A “broken heart” is something we all understand as a figure of speech – a poetic way to describe the almost physical sensation of grief that comes with losing a loved one. But new research out of Shanghai suggests that having a sibling die in childhood or young adulthood really can have adverse effects on your heart health, increasing your risk of cardiovascular disease even decades after the initial loss.
“The sibling relationship is among the longest and most intimate in life, exerting a unique and profound influence on each other’s development during childhood and adolescence,” notes the study, published this week. “Previous studies have suggested that the loss of a sibling is a highly traumatic event and may be more disruptive than the loss of other family members.”
From such a profound loss, it makes sense that physical health should suffer. Yes, that sounds odd, but it’s true: traumatic experiences, particularly in childhood or adolescence, are well known to increase a person’s risk of developing illnesses such as gastrointestinal problems, cancers, autoimmune disorders, dermatological diseases, as well as mental illnesses, and, yes, cardiovascular diseases. Heck, you can literally die of a broken heart – a few arteries narrowed by grief should perhaps not be so unbelievable.
But exactly how dramatically the loss of a sibling would affect your lifelong heart health was a question that the researchers behind the new study couldn’t seem to find an answer to. So, using data from more than two million study participants – that’s all individuals born in Denmark between 1978 and 2018 – they decided to tackle it themselves.
The results were stark, if not surprising. “In line with previous studies that examined the impact of bereavement other than sibling loss, we observed 34 percent to 66 percent higher risks of heart failure, MI [myocardial infarction], IHD [ischemic heart disease], pulmonary embolism, and cerebrovascular disease among the bereaved who lost a sibling,” the study reports.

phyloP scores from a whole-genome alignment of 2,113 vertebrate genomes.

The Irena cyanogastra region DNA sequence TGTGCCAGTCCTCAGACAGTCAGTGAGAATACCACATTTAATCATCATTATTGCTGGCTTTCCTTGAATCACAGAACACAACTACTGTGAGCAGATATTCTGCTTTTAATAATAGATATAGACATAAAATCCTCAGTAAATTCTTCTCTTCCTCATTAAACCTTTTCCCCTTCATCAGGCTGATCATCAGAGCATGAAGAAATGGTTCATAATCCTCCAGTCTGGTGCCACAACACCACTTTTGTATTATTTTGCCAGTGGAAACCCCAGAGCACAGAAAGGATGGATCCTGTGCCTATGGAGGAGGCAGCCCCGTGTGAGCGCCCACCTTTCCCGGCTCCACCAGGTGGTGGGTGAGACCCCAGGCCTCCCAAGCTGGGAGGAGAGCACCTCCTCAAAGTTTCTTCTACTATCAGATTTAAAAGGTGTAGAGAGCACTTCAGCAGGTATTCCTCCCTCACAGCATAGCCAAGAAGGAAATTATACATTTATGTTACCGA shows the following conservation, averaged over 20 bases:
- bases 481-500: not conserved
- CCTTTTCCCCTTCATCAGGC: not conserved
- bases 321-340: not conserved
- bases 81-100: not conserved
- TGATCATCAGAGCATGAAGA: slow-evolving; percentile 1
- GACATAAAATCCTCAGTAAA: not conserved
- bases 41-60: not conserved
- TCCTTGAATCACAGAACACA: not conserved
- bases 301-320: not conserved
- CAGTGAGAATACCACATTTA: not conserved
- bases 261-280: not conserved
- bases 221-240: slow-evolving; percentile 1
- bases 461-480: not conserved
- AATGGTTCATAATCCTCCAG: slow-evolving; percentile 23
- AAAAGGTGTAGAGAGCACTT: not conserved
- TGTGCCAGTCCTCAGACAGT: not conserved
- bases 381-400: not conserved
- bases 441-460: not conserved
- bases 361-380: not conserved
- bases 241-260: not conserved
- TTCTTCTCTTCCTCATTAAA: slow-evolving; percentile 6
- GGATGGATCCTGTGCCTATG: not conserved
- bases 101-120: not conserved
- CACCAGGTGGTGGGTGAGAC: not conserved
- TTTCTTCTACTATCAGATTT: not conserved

“Our study observed a stronger association among participants who lost a twin or younger sibling than those who lost an elder sibling,” the authors note. “Surviving elder or twin siblings may experience more intense grief, potentially leading to unusual psychophysiological states and abnormal cardiovascular health outcomes.”
While the increase in risk persisted even decades after the sibling loss – indeed, the median age of cardiovascular disease onset was about 23 years old – it was by far the highest within the first year after bereavement. This might have something to do with the body’s response to posttraumatic stress, the researchers suggested: it ramps up the amount of fight-or-flight hormones pumping around your cardiovascular system, increasing the demands on your heart and, essentially, wearing it out faster.
But there are potentially other factors at play, too. Researchers studying the link between PTSD and heart health will often point out the role of behavior as a variable: put simply, psychological stress makes you more likely to do things like smoke or drink to excess, or fail to keep up with exercise, therapy, or medication regimens – none of which will help stave off a heart attack. And, “while we adjusted for numerous key confounding factors,” the authors write, “the potential for residual confounding by unmeasured variables, including environmental and genetic factors among sibling pairs, cannot be entirely ruled out.”
Meanwhile, the authors caution that the results may not be applicable in certain countries due to the fact that Denmark, where the data originated, has an extremely well-developed universal healthcare system.
Overall, however, it seems clear: losing a sibling early in life can pretty literally break your heart.
“Sibling death in childhood and early adulthood was associated with increased risks of overall and most type-specific early-onset CVDs,” the paper concludes. “The risk was the highest shortly after the bereavement, especially for adolescents, but persisted in the long run.”
“The findings highlight the need for extra attention and both social and mental support to bereaved siblings to reduce CVD risk later in life,” they write.
The paper is published in the journal JAMA Network Open.